Recovery from heat, salt and osmotic stress in Physcomitrella patens requires a functional small heat shock protein PpHsp16.4
1 Laboratorio de Biología Molecular Vegetal, Facultad de Ciencias, Universidad de la República, Iguá 4225, CP 11400 Montevideo, Uruguay
2 Institute of Plant Biology, Biological Research Center, Temésvari krt. 62, 6726 Szeged, Hungary
3 Current address: Whitehead Institute for Biomedical Research, 9 Cambridge Center, Cambridge, MA 02142, USA
BMC Plant Biology 2013, 13:174 doi:10.1186/1471-2229-13-174Published: 5 November 2013
Plant small heat shock proteins (sHsps) accumulate in response to various environmental stresses, including heat, drought, salt and oxidative stress. Numerous studies suggest a role for these proteins in stress tolerance by preventing stress-induced protein aggregation as well as by facilitating protein refolding by other chaperones. However, in vivo evidence for the involvement of sHsps in tolerance to different stress factors is still missing, mainly due to the lack of appropriate mutants in specific sHsp genes.
In this study we characterized the function of a sHsp in abiotic stress tolerance in the moss Physcomitrella patens, a model for primitive land plants. Using suppression subtractive hybridization, we isolated an abscisic acid-upregulated gene from P. patens encoding a 16.4 kDa cytosolic class II sHsp. PpHsp16.4 was also induced by salicylic acid, dithiothreitol (DTT) and by exposure to various stimuli, including osmotic and salt stress, but not by oxidative stress-inducing compounds. Expression of the gene was maintained upon stress relief, suggesting a role for this protein in the recovery stage. PpHsp16.4 is encoded by two identical genes arranged in tandem in the genome. Targeted disruption of both genes resulted in the inability of plants to recover from heat, salt and osmotic stress. In vivo localization studies revealed that PpHsp16.4 localized in cytosolic granules in the vicinity of chloroplasts under non stress conditions, suggesting possible distinct roles for this protein under stress and optimal growth.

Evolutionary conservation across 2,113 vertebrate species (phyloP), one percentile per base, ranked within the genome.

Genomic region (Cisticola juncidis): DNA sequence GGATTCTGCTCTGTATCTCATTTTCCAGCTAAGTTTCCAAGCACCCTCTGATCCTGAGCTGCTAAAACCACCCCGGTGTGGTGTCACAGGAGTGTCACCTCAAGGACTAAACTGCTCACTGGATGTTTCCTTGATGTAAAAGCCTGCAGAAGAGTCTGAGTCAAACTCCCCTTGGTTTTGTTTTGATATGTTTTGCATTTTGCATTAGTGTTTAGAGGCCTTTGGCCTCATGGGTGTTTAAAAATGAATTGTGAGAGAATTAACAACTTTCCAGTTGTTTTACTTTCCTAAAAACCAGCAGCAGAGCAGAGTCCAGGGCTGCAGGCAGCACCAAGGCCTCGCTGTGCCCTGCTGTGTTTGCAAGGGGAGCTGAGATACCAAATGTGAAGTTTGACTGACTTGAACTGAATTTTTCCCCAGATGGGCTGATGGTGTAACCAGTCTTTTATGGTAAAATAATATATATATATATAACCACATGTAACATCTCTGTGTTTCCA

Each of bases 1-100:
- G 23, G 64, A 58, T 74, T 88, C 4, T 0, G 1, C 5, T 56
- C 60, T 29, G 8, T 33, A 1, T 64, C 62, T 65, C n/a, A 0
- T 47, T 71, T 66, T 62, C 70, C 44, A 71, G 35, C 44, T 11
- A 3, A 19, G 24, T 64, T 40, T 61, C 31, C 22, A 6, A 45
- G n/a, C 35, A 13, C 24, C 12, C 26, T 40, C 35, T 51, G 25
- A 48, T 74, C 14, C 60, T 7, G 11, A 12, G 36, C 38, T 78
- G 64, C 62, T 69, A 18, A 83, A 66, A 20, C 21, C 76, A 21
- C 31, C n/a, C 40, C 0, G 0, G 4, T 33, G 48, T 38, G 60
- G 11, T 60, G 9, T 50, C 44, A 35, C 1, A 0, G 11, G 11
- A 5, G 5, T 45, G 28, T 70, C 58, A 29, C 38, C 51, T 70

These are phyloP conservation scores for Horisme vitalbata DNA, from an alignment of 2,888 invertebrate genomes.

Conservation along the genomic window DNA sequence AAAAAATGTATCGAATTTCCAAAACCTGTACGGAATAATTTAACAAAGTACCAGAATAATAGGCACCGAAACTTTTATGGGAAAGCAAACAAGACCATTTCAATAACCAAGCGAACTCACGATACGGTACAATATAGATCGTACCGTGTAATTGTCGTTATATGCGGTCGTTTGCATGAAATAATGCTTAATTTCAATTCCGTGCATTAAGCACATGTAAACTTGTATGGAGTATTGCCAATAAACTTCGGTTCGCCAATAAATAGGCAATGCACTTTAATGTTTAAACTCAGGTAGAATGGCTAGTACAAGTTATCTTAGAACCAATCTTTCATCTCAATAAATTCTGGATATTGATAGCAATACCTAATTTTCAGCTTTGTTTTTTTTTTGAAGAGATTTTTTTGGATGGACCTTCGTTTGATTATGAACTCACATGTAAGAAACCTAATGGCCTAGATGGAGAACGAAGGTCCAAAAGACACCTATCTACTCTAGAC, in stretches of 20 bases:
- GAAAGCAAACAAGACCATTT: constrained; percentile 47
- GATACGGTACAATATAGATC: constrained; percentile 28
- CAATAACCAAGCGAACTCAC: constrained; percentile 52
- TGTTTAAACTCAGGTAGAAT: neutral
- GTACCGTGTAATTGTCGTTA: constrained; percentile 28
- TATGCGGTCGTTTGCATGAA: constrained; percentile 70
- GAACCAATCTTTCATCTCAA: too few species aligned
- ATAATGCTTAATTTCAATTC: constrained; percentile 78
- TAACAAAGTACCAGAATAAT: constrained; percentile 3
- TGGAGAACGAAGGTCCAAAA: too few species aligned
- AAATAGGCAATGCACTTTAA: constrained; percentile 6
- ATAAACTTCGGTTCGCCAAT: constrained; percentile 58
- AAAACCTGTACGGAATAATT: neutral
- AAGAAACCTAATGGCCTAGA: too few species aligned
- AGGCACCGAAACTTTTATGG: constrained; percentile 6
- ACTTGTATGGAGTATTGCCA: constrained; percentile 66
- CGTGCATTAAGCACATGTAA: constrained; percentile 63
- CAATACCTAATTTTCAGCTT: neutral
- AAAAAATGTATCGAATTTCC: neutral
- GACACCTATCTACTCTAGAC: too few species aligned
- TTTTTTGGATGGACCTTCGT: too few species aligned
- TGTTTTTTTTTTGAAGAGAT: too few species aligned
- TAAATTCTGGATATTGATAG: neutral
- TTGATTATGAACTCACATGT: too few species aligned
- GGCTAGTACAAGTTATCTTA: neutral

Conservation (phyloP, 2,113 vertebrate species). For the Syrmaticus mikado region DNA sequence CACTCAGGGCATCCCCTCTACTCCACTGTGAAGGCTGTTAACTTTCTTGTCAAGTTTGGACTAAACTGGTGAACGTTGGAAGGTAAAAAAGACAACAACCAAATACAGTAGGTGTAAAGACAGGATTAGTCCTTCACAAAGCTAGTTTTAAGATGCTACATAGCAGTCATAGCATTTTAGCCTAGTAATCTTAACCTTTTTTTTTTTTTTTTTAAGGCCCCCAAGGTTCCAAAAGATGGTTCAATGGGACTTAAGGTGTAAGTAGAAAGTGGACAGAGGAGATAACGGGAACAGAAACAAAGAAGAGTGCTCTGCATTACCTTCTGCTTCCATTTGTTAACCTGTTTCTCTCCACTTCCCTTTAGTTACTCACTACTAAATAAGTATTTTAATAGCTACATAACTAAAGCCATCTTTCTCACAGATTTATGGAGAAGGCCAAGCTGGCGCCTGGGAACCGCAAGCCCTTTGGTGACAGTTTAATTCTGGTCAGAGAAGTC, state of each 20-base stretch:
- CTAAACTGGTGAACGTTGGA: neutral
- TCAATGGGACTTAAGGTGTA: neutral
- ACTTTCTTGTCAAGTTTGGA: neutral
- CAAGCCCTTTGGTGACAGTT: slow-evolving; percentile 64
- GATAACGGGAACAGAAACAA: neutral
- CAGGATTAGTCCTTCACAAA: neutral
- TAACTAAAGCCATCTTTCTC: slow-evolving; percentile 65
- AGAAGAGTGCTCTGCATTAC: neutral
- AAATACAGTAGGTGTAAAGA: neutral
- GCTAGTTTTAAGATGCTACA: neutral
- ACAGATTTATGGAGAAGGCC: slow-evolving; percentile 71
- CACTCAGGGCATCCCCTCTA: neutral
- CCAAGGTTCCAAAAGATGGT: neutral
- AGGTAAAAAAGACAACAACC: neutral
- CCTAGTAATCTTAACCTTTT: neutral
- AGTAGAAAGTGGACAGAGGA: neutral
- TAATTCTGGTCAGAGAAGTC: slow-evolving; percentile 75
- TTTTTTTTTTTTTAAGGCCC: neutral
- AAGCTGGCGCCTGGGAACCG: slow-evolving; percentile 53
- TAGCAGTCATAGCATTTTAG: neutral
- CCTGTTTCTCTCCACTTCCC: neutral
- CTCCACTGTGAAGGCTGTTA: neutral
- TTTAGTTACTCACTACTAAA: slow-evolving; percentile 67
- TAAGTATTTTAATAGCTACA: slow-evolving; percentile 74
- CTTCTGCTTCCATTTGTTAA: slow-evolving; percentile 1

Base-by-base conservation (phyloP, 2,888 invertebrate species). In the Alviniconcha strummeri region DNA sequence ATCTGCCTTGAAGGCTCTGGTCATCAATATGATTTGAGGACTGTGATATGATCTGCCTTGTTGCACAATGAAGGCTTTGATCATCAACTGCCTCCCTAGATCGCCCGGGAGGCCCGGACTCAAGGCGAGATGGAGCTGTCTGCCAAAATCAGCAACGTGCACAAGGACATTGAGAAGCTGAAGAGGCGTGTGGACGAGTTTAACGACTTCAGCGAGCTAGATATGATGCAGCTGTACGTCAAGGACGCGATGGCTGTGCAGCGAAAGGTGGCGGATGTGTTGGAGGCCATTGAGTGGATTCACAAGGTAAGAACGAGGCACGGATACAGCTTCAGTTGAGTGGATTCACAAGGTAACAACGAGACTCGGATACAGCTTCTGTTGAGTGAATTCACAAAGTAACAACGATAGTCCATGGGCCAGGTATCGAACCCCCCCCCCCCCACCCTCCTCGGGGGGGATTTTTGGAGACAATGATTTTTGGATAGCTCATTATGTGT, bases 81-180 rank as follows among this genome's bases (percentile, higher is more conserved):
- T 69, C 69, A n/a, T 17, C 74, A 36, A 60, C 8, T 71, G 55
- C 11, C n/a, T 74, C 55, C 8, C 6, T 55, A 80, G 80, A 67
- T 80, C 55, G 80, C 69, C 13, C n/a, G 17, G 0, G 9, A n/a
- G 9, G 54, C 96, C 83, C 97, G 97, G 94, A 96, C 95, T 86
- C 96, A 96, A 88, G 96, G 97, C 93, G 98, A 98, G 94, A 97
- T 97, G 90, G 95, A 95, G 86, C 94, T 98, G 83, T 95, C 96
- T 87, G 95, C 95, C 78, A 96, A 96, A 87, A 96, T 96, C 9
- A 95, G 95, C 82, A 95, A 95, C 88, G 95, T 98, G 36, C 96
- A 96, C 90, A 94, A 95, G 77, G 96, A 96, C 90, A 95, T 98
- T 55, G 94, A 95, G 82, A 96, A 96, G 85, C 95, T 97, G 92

We identified a member of the class II sHsp family that showed hormonal and abiotic stress gene regulation. Induction of the gene by DTT treatment suggests that damaged proteins may act as signals for the stress-induction of PpHsp16.4. The product of this gene was shown to localize in cytosolic granules near the chloroplasts, suggesting a role for the protein in association with these organelles. Our study provides the first direct genetic evidence for a role of a sHsp in osmotic and salt stress tolerance, and supports a function for this protein particularly during the stress recovery stage of P. patens.